Mojave’s Legacy Software isn’t wrong, it’s just a bit slow

One of the puzzles in Mojave since its first release last September has been the Legacy Software listing in System Information. Claimed by Apple to provide details of apps and other software which still run in 32-bit mode, it’s supposed to be an important tool in preparing for the 64-bit-only future.

Yet when you compare the list in Legacy Software with those apps listed in the Applications section as being 32-bit, Legacy Software is next to useless. At least it was when Mojave was first released, but have you checked it more recently?

Shortly after the 10.14.3 update, it occurred to me what was probably going on. As I alluded to in yesterday’s list of bugs in 10.14.3, Mojave’s behaviour and information is changing. In the initial release of Mojave, Legacy Software was almost empty, and the system warnings which you got when running 32-bit apps were very infrequent. At the time, I thought that they only occurred when running a freshly-installed 32-bit app with the quarantine flag set.


In 10.14.2 and now 10.14.3, Legacy Software’s list is growing, and I’m seeing more frequent warnings about 32-bit apps which certainly don’t carry a quarantine flag. I suspected that something in Mojave had changed its behaviour, and maybe that the Legacy Software list was being augmented as a result of those warnings.

Thanks to some brilliant detective work by Scott Knight @sdotknight, it’s now clear what has been going on: each time that an app (and similar) is launched, checks are made with macOS SystemPolicy. Included among those now is whether the app is 32-bit. If it is, then SPLegacySoftwareReporter is called to display the warning alert to the user, and to add that item to the database which is listed in Legacy Software.

The reason that Legacy Software was so useless to begin with is that its database was initially unpopulated. I think that in Mojave 10.14, SystemPolicy only reported quarantined 32-bit apps, which resulted in few warning alerts. In the 10.14.2 or 10.14.3 update, this policy appears to have changed, so that this is fired each time that a 32-bit app is run, and the warning dialog displayed only on the first occasion.

My guess is that, as the time for removal of support for 32-bit apps (probably with 10.15 in the autumn/fall) grows nearer, Apple will change this policy again to trigger the warning alert every time that a 32-bit app is run.

If this is correct, it is surprising that, at a time when Apple appears unwilling to provide the engineering resources to fix serious bugs in macOS, or to provide usable documentation, it is prepared to invest in the additional engineering to implement a system which is best described as an escalating nudge.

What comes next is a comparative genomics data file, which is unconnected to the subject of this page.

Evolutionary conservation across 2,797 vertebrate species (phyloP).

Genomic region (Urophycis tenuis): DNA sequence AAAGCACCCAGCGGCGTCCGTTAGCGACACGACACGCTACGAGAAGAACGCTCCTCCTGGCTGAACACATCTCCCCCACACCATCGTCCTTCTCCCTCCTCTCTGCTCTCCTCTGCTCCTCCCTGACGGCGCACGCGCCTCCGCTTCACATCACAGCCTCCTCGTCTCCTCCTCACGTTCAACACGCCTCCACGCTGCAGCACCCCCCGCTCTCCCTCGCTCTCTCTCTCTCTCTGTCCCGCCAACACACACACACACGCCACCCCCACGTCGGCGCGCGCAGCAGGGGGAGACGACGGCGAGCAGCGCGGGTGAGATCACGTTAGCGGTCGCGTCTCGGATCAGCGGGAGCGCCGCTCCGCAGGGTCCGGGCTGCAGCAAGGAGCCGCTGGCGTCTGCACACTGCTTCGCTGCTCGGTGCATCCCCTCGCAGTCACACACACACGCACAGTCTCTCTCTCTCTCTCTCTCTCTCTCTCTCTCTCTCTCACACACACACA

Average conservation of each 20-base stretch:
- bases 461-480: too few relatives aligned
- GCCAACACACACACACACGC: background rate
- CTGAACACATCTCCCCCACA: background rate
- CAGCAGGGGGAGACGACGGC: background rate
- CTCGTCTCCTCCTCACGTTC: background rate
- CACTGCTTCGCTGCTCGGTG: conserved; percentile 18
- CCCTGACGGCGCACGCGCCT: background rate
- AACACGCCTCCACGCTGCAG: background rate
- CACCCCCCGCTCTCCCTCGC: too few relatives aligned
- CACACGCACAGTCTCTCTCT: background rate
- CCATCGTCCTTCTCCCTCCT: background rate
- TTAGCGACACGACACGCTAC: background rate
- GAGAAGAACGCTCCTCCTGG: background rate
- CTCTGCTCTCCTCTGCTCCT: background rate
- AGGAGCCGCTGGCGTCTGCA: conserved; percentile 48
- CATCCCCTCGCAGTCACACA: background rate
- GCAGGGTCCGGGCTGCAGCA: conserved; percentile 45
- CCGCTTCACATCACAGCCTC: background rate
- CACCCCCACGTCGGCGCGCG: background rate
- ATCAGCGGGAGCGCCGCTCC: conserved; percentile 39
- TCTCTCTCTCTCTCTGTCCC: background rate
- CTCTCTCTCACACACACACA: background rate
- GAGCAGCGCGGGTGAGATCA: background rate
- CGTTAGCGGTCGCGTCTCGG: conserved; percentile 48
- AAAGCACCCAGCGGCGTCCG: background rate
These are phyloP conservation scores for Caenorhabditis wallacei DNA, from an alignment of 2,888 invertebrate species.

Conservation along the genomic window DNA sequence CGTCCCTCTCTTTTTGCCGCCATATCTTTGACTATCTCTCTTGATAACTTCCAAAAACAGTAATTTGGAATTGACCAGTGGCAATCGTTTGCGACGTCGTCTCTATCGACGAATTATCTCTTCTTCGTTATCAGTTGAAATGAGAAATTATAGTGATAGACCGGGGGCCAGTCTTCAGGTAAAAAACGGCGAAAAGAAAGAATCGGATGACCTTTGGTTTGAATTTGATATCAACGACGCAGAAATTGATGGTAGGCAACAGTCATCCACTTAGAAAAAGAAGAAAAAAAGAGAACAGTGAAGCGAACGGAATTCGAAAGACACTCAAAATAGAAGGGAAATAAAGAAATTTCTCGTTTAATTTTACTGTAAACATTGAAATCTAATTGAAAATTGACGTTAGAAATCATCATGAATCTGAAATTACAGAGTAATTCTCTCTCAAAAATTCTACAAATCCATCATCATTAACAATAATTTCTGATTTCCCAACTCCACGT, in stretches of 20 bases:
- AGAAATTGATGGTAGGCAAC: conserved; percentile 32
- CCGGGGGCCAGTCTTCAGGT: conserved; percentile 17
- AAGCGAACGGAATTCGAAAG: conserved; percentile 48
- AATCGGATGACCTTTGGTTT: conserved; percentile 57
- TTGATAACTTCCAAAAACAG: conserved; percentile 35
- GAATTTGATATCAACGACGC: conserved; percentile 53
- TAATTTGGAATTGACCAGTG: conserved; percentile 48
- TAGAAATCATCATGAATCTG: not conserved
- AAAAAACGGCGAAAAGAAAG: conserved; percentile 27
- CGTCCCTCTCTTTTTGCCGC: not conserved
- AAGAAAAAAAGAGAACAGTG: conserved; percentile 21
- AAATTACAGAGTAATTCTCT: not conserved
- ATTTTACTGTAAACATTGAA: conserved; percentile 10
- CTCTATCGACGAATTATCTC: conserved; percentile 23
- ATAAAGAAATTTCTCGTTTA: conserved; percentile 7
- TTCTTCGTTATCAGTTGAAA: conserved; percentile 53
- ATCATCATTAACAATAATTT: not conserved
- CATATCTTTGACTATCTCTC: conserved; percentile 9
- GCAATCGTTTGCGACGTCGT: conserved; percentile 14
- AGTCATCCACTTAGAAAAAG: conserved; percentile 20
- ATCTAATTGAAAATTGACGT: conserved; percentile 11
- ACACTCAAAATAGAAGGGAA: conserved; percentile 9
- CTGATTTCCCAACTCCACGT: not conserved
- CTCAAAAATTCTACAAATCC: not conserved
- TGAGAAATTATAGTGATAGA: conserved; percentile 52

This escalating nudge also has some significant failings which Apple seems to have glossed over.

First, those who upgraded to Mojave early and took a look at the Legacy Software listing will by now have given it up as useless in their migration to 64-bit. Users don’t keep looking at features which are obviously not telling them the whole truth, in the hope that one day they might come good – in the same way that the Storage bar has finally been fixed in 10.14.3.

Second, Apple has kept all of this secret, even from its developers and journalists, and to a degree this type of escalating nudge depends for success on users not being aware of what is going on. But it also means that we too had abandoned the Legacy Software listing as being of any use, and advised users to rely on other tools instead.

Third, the ultimate success of this scheme depends on users wanting to peck away at upgrading or removing 32-bit apps over the year or so prior to 10.15. Although some might prefer to do that, in many situations it’s better to take stock once or twice, rather than having to keep chasing upgrades or replacements drawn out over several months.

Finally, Apple’s escalating nudge depends completely on users running their old 32-bit software. I don’t know about you, but most of my 32-bit apps are those which I now run very seldom, but which are important when I need their help. They’re old tools which may rest unused for months, even a year or two. As this scheme relies on the 32-bit app being run in order to trigger its checking and reporting, most of those old apps won’t make it into the Legacy Software list before 10.15 is released.

If you like Apple’s scheme, then it’s there in 10.14.3 now. If you want to find out the real size of your problem and identify apps and other software which may never reach the Legacy Software list, there’s always my free 32-bitCheck, available from Downloads above. And I promise you, it does tell you everything it discovers today, and its documentation even explains how it works.